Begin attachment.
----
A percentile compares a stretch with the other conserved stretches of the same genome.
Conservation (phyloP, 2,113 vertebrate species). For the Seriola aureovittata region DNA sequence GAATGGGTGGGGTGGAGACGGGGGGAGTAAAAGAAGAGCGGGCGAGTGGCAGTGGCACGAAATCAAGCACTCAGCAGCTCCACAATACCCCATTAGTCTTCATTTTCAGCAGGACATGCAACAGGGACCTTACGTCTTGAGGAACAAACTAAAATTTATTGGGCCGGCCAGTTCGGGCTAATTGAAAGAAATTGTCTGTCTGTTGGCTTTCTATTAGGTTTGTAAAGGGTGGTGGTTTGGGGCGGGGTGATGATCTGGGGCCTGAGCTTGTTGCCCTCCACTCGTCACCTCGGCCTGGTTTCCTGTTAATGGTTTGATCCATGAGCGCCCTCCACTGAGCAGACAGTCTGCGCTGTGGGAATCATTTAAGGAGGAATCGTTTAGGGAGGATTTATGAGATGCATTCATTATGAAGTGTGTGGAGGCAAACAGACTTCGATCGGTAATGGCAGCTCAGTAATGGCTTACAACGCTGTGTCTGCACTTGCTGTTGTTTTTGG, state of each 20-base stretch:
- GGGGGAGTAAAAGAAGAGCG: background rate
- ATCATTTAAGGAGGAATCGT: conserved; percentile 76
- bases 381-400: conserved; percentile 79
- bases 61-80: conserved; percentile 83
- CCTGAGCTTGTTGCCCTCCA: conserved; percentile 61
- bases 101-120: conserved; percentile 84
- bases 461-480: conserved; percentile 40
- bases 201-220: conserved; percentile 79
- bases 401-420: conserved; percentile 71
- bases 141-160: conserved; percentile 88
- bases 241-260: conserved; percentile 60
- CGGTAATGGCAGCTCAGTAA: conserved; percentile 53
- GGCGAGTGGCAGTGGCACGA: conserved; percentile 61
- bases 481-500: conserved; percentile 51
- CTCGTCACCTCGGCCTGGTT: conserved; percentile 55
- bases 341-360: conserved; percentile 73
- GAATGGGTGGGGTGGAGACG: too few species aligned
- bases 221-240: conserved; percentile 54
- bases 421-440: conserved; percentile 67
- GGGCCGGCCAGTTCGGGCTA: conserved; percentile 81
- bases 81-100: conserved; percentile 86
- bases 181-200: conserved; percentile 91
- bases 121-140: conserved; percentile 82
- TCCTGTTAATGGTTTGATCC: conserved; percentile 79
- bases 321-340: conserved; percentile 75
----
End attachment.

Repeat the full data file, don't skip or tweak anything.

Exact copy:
A percentile compares a stretch with the other conserved stretches of the same genome.
Conservation (phyloP, 2,113 vertebrate species). For the Seriola aureovittata region DNA sequence GAATGGGTGGGGTGGAGACGGGGGGAGTAAAAGAAGAGCGGGCGAGTGGCAGTGGCACGAAATCAAGCACTCAGCAGCTCCACAATACCCCATTAGTCTTCATTTTCAGCAGGACATGCAACAGGGACCTTACGTCTTGAGGAACAAACTAAAATTTATTGGGCCGGCCAGTTCGGGCTAATTGAAAGAAATTGTCTGTCTGTTGGCTTTCTATTAGGTTTGTAAAGGGTGGTGGTTTGGGGCGGGGTGATGATCTGGGGCCTGAGCTTGTTGCCCTCCACTCGTCACCTCGGCCTGGTTTCCTGTTAATGGTTTGATCCATGAGCGCCCTCCACTGAGCAGACAGTCTGCGCTGTGGGAATCATTTAAGGAGGAATCGTTTAGGGAGGATTTATGAGATGCATTCATTATGAAGTGTGTGGAGGCAAACAGACTTCGATCGGTAATGGCAGCTCAGTAATGGCTTACAACGCTGTGTCTGCACTTGCTGTTGTTTTTGG, state of each 20-base stretch:
- GGGGGAGTAAAAGAAGAGCG: background rate
- ATCATTTAAGGAGGAATCGT: conserved; percentile 76
- bases 381-400: conserved; percentile 79
- bases 61-80: conserved; percentile 83
- CCTGAGCTTGTTGCCCTCCA: conserved; percentile 61
- bases 101-120: conserved; percentile 84
- bases 461-480: conserved; percentile 40
- bases 201-220: conserved; percentile 79
- bases 401-420: conserved; percentile 71
- bases 141-160: conserved; percentile 88
- bases 241-260: conserved; percentile 60
- CGGTAATGGCAGCTCAGTAA: conserved; percentile 53
- GGCGAGTGGCAGTGGCACGA: conserved; percentile 61
- bases 481-500: conserved; percentile 51
- CTCGTCACCTCGGCCTGGTT: conserved; percentile 55
- bases 341-360: conserved; percentile 73
- GAATGGGTGGGGTGGAGACG: too few species aligned
- bases 221-240: conserved; percentile 54
- bases 421-440: conserved; percentile 67
- GGGCCGGCCAGTTCGGGCTA: conserved; percentile 81
- bases 81-100: conserved; percentile 86
- bases 181-200: conserved; percentile 91
- bases 121-140: conserved; percentile 82
- TCCTGTTAATGGTTTGATCC: conserved; percentile 79
- bases 321-340: conserved; percentile 75